Despite all the wonderful things in my life, I went through a hard time recently. And that hard time led to a short temper. That hard time blocked out most of the good and made me see much of the bad. Though my hard time had nothing to do with my children, every nose wiped, every question asked, every sandwich made, every milk poured became a “have to.” A burden.
It got to the point when I realized that I had to do something to change it or I would end up a warped, frustrated old (wo)man, in the words of the great George Bailey. I didn’t want to be Mr. Potter.
I, somewhat resistantly, decided to engage the “look on the bright side” theory. I went through the motions–and they were, in the beginning especially, just motions. I told myself that I chose this life. That my children won’t be young forever. That they’ll grow and then I’ll wish they were little. I told myself and told myself. I watched neighbors climb into cold cars in the early morning and basked in the warmth as I walked back inside with the newspaper. I tried to stay away from shoulds and shouldn’ts—should be happy, shouldn’t be annoyed. I simply thought new, happier thoughts.
It started to work one day, just a little. I compared the time raising little children to the time away at college. Boy, college went fast. It helped that my first child was now five years old, and I could start to see the end of the tunnel of sitting on laps, holding hands, and kiss attacks. Between those two thoughts–the comparison to college and the realization that my first little one was now 5–a thought burst into light. And it grew.
Not every second, but over the next weeks, I’d remind myself of this new notion every so often. I used other metaphors–like a vacation. We savor vacations. We count the days until a vacation. Then we bask in it, at first. Then we start the dreaded countdown to the end of the vacation, clinging to every last second.
I started to compare raising my little ones to a vacation. All the glories that come with the burdens will not last forever. Soon they’ll be in school and have larger groups of friends. Soon all of the questions and giggles and silly phrases will end. Soon they
won’t sit on my lap or let me hold their hands. And I’ll have to imagine what it would be like to attack them with kisses. I might even rejoin the masses who have to get up and truck to work each morning, answering to a much less adorable boss.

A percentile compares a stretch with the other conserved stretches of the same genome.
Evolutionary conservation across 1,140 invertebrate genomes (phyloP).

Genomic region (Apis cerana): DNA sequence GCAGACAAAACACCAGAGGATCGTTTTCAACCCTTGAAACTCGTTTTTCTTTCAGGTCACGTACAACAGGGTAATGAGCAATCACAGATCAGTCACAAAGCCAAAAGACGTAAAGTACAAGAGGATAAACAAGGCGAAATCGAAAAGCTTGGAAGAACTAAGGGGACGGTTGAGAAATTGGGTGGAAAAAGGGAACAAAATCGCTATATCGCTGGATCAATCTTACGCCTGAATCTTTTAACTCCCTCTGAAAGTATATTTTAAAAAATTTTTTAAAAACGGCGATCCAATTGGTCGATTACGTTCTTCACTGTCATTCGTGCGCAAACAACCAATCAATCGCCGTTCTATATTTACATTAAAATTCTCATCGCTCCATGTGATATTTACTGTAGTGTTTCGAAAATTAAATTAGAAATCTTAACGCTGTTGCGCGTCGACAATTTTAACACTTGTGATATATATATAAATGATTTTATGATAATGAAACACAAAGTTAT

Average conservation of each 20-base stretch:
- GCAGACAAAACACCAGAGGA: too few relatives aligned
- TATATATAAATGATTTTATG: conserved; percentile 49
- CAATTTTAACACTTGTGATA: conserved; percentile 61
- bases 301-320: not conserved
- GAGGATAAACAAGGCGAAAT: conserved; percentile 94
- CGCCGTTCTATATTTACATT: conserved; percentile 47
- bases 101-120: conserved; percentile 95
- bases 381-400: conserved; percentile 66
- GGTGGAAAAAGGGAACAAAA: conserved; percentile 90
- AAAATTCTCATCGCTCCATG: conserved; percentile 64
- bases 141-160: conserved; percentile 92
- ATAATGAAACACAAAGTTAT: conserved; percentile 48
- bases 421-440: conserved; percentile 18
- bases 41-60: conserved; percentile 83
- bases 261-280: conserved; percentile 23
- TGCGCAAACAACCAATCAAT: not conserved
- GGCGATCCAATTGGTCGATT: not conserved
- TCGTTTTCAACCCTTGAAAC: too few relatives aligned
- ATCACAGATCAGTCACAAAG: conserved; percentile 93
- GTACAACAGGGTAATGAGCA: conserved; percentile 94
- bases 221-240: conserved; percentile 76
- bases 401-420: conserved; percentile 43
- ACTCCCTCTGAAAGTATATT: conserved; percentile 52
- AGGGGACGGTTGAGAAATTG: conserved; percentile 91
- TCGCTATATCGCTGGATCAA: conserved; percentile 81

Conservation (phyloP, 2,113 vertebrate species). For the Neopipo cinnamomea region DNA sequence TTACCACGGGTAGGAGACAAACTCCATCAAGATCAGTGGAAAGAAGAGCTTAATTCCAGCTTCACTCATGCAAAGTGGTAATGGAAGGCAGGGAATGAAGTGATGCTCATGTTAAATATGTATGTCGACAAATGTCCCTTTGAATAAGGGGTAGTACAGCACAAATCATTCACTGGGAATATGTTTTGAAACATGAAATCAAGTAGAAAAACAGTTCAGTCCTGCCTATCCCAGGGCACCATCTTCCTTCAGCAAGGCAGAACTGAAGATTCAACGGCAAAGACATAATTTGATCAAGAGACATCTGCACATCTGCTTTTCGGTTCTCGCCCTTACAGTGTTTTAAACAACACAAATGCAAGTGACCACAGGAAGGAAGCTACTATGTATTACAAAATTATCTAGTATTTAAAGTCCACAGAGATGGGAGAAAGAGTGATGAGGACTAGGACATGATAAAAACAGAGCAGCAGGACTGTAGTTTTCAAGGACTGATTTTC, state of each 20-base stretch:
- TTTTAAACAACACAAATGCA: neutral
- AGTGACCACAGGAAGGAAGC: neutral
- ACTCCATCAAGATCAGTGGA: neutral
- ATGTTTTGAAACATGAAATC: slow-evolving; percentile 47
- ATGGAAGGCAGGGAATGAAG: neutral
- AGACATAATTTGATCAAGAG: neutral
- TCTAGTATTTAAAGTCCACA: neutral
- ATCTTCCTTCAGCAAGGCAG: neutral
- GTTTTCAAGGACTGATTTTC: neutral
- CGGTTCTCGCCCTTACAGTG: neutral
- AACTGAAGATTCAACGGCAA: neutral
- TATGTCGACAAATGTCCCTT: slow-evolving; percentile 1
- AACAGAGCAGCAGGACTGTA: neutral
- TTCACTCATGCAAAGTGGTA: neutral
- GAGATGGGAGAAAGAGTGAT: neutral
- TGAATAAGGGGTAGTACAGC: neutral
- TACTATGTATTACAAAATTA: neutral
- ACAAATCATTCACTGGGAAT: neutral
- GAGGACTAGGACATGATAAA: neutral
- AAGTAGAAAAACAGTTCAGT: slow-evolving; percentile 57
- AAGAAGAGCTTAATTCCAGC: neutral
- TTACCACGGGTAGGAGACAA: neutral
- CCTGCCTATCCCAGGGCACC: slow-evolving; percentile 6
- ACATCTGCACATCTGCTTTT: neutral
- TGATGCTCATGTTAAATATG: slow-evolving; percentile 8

Boy, has this worked.
Now, more often than not, I feel like I can’t wait to be around my children. Like I’m the luckiest woman in the world. Like I want to hold on to every last second.
This all might seem trite, but only to those to whom this has never happened. When it happens, it goes from trite to life-changing.
But let me be clear: I’m not one more person telling you that you need savor it all because it goes so fast. I fully believe that we mothers especially have enough to do without adding all the guilt from the “shoulds.” But I was ready. And I needed it. I was spending too much time complaining and not enough time recognizing the life I have–the life my children have given me.
Between my recent vacation, the process of reuniting with the computer I left behind in Wales, and currently fixing said computer, which was damaged during shipment, I’ve been forced to take a step back from my previous schedule.
I am nothing if not diligent. It’s the word grade school teachers used most often to describe me on my report cards. I was proud at the time; now that pride is mixed with some wish I’d been a bit less boring.
But diligence has gotten me far. Without it, I wouldn’t have finished a novel. Without it, I won’t finish the editing.
I’ve certainly been diligent about this blog. Two times a week for almost a year, I’ve written essays–almost 90 of them. Often, the essays have involved interviewing other people or editing their stories.
My diligence is ’bout spent.
That’s not true, really. The only thing I love more than writing a novel is communicating with all of you on this blog. I’ll diligent the shit out of it. But, after my trip and these computer shenanigans (that’s a euphamism if I ever heard one), I need to dig in and get these novel edits finished.
So…I’m taking a break from my previous format and making no promises about meetings on Monday or otherwise. I might re-publish old posts, I might inundate you with photos of my recent trip to the United Kingdom. If you email me with your own true stories, I might post them. I will certainly read them diligently.
jessvealitzek [at] yahoo [dot] com.